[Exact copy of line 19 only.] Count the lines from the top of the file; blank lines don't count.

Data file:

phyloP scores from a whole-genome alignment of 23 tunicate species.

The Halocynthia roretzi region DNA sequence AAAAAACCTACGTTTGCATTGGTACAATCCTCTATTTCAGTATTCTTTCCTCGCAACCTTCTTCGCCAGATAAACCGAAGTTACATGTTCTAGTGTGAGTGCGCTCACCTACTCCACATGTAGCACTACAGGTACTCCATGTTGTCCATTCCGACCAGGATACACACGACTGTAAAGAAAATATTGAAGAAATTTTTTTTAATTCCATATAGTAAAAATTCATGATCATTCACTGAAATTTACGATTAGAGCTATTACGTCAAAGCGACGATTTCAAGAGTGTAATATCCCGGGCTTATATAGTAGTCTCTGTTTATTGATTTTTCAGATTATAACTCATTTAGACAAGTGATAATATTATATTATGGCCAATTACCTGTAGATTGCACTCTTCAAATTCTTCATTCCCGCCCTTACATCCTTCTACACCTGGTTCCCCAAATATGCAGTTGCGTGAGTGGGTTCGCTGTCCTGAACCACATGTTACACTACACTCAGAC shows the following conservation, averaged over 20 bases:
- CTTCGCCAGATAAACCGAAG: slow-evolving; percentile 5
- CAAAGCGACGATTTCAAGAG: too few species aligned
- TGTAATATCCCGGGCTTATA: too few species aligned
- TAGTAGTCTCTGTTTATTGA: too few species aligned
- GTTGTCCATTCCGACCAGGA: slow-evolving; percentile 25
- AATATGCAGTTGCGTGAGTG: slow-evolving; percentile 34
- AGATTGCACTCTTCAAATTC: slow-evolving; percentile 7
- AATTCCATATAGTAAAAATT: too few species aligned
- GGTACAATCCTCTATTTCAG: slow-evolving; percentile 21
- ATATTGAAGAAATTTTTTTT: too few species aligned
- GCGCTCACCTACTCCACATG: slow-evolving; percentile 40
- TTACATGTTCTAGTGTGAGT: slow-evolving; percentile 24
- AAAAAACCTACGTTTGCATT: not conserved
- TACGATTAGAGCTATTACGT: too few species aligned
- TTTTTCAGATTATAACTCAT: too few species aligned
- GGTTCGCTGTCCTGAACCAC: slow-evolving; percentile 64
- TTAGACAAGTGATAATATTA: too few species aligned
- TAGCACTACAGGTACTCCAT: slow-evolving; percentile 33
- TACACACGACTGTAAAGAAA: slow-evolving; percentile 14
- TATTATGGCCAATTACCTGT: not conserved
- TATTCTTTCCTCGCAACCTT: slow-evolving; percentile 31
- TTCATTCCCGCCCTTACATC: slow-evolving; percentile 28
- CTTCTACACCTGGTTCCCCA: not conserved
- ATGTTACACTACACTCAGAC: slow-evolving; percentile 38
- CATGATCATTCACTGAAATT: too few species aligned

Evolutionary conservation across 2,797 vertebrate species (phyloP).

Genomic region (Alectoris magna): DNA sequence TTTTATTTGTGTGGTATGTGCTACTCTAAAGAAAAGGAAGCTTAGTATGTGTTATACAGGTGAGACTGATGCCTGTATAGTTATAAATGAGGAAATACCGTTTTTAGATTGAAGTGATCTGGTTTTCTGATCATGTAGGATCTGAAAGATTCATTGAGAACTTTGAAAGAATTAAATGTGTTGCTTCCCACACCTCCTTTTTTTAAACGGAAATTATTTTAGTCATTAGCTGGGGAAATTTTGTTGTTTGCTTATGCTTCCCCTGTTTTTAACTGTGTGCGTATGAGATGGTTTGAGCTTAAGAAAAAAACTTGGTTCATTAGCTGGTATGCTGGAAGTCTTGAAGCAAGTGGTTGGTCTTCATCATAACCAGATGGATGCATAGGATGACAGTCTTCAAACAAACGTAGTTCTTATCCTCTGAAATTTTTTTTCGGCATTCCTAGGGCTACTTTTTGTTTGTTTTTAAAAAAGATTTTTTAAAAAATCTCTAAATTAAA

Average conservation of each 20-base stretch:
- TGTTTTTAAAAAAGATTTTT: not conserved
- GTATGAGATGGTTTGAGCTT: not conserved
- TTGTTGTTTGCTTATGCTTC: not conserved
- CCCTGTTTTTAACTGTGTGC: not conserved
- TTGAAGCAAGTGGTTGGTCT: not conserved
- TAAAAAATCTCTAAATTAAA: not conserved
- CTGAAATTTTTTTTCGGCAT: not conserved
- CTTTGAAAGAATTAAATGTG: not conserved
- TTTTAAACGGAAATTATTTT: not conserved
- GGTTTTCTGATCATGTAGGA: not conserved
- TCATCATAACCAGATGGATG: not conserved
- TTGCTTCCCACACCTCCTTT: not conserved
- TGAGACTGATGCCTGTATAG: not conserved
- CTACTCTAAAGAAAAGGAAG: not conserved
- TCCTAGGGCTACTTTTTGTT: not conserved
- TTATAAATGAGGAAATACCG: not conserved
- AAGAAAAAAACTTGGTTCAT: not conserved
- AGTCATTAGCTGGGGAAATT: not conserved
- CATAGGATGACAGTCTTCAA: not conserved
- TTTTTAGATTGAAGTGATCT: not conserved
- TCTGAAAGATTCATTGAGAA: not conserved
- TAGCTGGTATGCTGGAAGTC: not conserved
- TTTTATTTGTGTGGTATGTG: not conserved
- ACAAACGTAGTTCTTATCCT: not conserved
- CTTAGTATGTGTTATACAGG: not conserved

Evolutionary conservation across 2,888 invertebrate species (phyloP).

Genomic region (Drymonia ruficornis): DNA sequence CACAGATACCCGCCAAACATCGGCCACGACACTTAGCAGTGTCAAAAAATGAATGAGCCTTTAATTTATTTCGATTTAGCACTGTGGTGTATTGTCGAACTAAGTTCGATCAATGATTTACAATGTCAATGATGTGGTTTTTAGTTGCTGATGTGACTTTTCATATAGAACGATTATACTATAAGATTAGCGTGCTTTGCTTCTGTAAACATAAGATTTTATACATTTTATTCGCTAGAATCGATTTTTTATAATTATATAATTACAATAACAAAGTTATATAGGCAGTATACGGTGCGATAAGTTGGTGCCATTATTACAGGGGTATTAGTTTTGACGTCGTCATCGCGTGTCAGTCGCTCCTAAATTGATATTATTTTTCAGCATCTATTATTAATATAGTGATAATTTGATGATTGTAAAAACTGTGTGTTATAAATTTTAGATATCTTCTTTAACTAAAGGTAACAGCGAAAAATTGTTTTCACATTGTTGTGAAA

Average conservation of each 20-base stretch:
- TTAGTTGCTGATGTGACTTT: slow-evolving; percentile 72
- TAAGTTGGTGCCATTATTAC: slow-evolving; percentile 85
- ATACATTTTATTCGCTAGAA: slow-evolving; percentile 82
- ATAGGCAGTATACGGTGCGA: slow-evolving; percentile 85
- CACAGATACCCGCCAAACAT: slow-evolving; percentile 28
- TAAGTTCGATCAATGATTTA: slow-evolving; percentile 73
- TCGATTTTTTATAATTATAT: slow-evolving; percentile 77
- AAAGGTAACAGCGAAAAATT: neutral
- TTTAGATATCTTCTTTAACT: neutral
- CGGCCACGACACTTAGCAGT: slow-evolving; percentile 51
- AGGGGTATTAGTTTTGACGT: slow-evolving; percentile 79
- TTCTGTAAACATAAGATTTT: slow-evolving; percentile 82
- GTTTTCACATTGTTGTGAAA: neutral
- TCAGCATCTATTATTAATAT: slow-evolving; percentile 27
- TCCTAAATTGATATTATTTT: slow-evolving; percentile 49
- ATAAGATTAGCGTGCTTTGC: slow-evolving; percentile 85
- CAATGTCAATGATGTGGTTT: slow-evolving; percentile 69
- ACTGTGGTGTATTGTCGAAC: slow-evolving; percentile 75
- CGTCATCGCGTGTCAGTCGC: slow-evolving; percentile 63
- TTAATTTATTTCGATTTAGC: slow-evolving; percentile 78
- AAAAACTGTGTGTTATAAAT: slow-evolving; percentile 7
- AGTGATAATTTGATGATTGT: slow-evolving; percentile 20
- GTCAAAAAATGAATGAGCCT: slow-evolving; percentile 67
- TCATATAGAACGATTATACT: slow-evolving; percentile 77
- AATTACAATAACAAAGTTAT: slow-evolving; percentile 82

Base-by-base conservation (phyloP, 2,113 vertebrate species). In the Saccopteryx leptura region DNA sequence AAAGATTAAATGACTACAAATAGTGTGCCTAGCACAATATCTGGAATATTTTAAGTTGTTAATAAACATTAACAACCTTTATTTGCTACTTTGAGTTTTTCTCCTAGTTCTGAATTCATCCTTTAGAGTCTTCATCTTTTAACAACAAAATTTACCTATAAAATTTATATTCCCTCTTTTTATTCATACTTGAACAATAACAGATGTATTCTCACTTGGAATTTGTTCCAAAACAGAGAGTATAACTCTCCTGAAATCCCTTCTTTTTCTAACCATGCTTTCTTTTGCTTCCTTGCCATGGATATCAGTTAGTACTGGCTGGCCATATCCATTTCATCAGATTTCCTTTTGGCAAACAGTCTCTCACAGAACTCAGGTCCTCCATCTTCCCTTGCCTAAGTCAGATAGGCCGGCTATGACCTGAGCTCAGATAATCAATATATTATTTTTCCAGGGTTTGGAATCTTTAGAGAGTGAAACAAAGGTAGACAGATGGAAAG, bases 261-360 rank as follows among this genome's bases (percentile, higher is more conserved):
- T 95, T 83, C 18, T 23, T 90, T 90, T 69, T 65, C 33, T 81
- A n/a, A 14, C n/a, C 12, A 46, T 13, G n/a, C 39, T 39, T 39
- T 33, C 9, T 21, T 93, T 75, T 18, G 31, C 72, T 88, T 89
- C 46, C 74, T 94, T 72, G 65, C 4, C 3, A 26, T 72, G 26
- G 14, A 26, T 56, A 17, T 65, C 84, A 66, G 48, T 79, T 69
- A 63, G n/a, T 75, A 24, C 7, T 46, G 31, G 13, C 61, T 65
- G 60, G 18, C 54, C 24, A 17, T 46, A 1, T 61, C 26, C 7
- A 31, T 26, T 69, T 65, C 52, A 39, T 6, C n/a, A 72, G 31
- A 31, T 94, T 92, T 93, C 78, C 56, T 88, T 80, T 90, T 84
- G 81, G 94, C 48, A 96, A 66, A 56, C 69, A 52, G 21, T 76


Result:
- TTAGACAAGTGATAATATTA: too few species aligned